May 11, 2005 in Sports

For many, May dismay precedes June swoon

Mike Lopresti Gannett News Service
 

A moment of sympathy, please, for the last-place teams. Or at least those who are asked to pay to watch them play.

By now, we see where the flops might be buried in baseball. Where the customers could be in for a long summer, which is nothing new to many of them. Just look at the bottom of the standings.

There are groans from Philadelphia and moans from Kansas City. Cincinnati is grumbling, Seattle restless. As for Tampa Bay and Colorado, they’ve seen this before and will again.

Oh, this is barely May. But it doesn’t take long for despair to flourish in last place. The preseason optimism turns out to be a mirage in the desert. The new guys lose just like the old guys. Suddenly, only the bobble-head giveaway dates in the summer – or the New York Yankees and Boston Red Sox visits – are generating much advance sales.

Misery comes in all shapes, sizes and numbers. (The following numbers are through Monday.)

The Kansas City Royals are 2-12 at home.

The Colorado Rockies have been outscored 87-35 in the fifth, sixth and seventh innings, including 22-0 at home in the seventh.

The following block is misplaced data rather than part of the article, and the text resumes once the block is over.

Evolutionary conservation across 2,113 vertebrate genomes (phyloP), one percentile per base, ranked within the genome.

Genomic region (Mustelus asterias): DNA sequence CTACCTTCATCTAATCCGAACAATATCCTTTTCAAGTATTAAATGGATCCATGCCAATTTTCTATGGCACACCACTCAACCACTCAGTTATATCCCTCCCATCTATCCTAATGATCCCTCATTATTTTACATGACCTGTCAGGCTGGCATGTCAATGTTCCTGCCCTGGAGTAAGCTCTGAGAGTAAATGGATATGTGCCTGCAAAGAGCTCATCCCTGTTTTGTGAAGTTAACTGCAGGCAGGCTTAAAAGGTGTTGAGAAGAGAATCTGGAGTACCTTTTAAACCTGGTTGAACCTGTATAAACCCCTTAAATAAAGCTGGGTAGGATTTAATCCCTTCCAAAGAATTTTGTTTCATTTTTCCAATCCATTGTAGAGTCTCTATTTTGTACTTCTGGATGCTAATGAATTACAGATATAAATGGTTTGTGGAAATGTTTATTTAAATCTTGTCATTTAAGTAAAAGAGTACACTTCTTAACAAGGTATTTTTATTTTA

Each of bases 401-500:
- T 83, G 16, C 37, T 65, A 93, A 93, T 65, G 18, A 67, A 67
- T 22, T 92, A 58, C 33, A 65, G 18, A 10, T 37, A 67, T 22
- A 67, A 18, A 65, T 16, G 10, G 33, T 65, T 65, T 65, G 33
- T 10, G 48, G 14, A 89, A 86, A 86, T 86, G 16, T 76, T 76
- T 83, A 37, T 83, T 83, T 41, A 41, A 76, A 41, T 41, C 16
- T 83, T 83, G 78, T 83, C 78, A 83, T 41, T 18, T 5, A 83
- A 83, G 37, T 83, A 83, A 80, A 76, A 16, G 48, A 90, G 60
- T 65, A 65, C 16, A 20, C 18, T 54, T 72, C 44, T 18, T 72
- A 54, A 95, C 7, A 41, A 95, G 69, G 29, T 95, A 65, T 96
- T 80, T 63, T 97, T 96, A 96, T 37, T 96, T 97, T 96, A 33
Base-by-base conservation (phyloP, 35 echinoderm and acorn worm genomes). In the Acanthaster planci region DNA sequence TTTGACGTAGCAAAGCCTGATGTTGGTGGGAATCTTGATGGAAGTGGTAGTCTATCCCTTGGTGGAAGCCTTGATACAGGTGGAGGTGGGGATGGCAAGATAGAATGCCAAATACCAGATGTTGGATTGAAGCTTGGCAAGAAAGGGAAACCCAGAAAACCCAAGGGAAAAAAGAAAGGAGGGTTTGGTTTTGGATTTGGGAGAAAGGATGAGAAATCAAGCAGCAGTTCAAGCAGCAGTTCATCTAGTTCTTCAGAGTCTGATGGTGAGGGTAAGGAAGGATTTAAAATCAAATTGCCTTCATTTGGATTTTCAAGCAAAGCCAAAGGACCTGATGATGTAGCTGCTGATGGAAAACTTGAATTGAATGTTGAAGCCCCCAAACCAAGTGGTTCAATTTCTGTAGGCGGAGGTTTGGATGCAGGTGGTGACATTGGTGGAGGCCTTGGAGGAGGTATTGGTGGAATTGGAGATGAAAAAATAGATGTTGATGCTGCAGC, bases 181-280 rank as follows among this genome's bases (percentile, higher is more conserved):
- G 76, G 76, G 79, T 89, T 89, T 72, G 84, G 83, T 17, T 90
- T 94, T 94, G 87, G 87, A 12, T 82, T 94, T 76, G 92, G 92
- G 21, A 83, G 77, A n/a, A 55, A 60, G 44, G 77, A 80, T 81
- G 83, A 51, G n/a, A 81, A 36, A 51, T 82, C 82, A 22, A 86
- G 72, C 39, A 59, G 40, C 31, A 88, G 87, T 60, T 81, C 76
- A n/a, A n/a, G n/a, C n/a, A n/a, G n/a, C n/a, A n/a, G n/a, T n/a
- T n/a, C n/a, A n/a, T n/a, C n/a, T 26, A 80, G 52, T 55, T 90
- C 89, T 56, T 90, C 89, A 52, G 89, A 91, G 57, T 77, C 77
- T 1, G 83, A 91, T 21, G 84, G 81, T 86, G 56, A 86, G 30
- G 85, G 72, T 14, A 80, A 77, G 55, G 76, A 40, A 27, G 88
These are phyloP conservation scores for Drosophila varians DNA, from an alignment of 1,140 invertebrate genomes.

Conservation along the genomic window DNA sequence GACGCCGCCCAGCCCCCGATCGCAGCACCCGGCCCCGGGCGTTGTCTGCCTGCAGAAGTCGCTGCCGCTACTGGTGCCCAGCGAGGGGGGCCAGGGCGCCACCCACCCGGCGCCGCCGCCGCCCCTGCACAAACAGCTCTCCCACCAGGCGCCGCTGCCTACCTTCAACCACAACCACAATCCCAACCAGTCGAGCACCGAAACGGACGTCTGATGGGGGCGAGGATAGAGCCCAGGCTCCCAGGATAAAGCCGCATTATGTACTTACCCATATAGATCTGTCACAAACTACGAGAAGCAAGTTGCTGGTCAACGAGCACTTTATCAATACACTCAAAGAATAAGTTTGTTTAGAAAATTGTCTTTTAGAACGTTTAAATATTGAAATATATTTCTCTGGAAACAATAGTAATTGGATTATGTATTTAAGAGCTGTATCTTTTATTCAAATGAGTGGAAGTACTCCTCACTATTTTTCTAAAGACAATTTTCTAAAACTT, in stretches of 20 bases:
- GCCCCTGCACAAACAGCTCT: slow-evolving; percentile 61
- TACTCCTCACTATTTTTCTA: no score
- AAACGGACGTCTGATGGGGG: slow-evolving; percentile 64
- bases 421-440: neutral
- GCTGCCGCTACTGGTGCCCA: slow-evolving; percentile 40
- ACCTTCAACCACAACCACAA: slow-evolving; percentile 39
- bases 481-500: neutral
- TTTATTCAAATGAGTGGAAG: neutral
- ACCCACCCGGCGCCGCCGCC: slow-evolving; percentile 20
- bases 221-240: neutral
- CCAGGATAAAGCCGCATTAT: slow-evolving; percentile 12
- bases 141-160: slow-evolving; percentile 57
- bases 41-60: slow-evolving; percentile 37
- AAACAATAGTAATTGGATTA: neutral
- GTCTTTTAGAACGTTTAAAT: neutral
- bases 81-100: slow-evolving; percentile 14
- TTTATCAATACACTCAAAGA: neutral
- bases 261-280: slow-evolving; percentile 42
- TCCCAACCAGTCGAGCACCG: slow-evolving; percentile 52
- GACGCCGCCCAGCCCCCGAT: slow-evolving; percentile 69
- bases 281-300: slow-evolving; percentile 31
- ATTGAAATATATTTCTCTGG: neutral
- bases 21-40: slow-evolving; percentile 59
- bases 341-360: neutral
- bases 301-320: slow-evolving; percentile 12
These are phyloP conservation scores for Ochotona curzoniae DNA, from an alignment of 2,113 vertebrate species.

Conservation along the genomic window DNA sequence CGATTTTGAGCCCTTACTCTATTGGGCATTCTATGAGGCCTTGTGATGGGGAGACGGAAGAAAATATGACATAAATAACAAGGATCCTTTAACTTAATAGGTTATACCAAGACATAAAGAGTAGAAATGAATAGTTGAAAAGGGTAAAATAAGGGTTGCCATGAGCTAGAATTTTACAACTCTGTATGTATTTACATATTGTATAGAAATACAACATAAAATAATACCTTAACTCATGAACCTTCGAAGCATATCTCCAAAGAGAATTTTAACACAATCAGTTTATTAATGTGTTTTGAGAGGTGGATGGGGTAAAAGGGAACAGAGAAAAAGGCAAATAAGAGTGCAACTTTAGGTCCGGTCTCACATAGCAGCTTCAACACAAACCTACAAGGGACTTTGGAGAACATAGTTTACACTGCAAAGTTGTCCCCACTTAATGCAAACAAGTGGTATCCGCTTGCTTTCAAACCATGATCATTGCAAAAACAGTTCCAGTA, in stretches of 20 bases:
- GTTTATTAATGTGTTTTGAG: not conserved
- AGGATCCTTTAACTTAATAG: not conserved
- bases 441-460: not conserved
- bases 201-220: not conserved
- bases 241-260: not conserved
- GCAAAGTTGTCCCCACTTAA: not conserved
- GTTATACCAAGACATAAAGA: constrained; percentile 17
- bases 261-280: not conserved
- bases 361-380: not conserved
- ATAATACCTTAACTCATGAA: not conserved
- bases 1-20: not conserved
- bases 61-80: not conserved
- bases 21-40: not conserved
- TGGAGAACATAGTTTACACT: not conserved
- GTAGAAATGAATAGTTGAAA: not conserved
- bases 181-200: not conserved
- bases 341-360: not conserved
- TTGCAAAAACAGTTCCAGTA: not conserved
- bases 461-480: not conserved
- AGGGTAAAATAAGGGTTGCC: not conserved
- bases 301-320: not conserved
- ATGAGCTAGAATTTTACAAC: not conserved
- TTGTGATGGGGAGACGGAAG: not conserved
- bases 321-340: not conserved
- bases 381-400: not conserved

The Philadelphia Phillies have one starting pitcher with an ERA of 10.57 and a part-time starter at 14.14.

The Cincinnati Reds have blown ninth-inning leads of 9-3 and 5-1, just in the past week.

The Tampa Bay Devil Rays have six wins from their starting pitchers.

The Seattle Mariners recently went 39 straight innings without having the lead.

Some of the afflicted are resigned to their fate. The Tampa Bay community has never seen a baseball team lose fewer than 91 games in a season. The citizens of Colorado are accustomed to watching respectability at home, and then waving as their pitching-poor troops head off to inevitable disasters at sea level.

The Rockies are 2-15 on the road this season. Colorado pitchers have walked 153 batters, 21 more than any other staff in baseball.

Kansas City has not had a playoff team since the World Series champions of 1985. The Royals teased their city with an 83-79 record in 2003, but lost 104 times last year.

Seattle won 116 games four years ago. By last season, the roster a shell of its former self, Seattle lost 99. The current Mariners have hit 19 home runs … or just eight more than Alex Rodriguez, whose name might ring a bell in Seattle.

Most bitter of all may be the patrons of Philadelphia, who are about as understanding as great white sharks, anyway. They were led to believe the Phillies were building a contender with a $95 million payroll.

Alas, the pitching has been unstable and the hitting is the worst in the National League. There is venom in the air. Hell hath no fury like a Philly fan scorned.


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